Kirkcaldy’s schools are getting on board the Britain in Bloom bandwagon.
All four of the the town’s secondary schools and a large number of local primary schools have expressed their willingness to get involved in the campaign to make Kirkcaldy top of the flower pots in the prestigious horticultural competition.
Kirkcaldy has been put forward as one of the submissions for Britain in Bloom after scooping gold in the Beautiful Scotland competition last year.
The entry will be co-ordinated by Growing Kirkcaldy, the umbrella organisation which was set up to work alongside Fife Council and the town’s numerous organisations, businesses and individuals which contribute to improving its appearance.
Members of Growing Kirkcaldy met with the four secondary school rectors who were “very supportive” of the project.
A group called GK Juniors which has representatives from all four schools has been formed which, over the next month will be targeting litter around schools, particularly on the streets used by pupils at lunchtimes.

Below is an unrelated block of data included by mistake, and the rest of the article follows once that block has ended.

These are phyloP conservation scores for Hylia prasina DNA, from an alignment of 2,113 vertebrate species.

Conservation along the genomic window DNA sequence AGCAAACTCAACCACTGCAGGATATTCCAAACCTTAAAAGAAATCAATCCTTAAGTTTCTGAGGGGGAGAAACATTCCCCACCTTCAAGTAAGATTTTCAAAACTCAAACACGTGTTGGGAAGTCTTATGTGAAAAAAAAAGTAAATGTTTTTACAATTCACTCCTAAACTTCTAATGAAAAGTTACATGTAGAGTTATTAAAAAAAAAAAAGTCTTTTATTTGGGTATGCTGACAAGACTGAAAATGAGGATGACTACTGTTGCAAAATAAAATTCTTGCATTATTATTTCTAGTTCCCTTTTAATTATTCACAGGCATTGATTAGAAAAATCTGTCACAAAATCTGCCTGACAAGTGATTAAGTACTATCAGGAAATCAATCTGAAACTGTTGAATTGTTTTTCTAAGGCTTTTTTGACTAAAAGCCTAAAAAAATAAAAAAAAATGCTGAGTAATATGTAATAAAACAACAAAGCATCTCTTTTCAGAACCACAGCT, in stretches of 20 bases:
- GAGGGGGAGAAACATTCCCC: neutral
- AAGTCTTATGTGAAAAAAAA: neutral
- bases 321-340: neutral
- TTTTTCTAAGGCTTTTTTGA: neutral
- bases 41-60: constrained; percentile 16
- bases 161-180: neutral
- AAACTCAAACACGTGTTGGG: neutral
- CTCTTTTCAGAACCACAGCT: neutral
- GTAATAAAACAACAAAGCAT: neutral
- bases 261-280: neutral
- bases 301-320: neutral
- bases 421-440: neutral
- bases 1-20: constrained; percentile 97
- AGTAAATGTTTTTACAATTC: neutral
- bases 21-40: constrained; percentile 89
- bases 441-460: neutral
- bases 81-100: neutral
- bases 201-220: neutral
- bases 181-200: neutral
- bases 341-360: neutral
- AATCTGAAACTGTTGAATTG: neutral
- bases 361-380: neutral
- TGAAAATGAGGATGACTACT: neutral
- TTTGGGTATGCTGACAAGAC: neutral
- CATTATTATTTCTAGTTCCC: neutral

Each school will focus on trying to prevent littering or clearing up areas around their school.
Kirkcaldy Rotary Club has given 20 yellow jackets to each of the schools so they can go out safely in groups to clear litter.
Environmental services will look at the streets now and after the schools have become more involved and let the committee know which areas have improved.
All of Kirkcaldy’s primary schools have received a ladybird kit with teaching resources, a sample kit to build a ladybird house and seeds to grow plants which attract ladybirds.
Judith Kerr, secretary of Growing Kirkcaldy, said: “All schools were very supportive, so hopefully all over the town we will be providing good habitats for our ladybirds. The high schools have also really come on board by organising litter teams and giving their commitment to improving the streets around their schools.
“With this support we are getting a good start to our Britain in Bloom campaign and we’re looking forward to doing lots more.”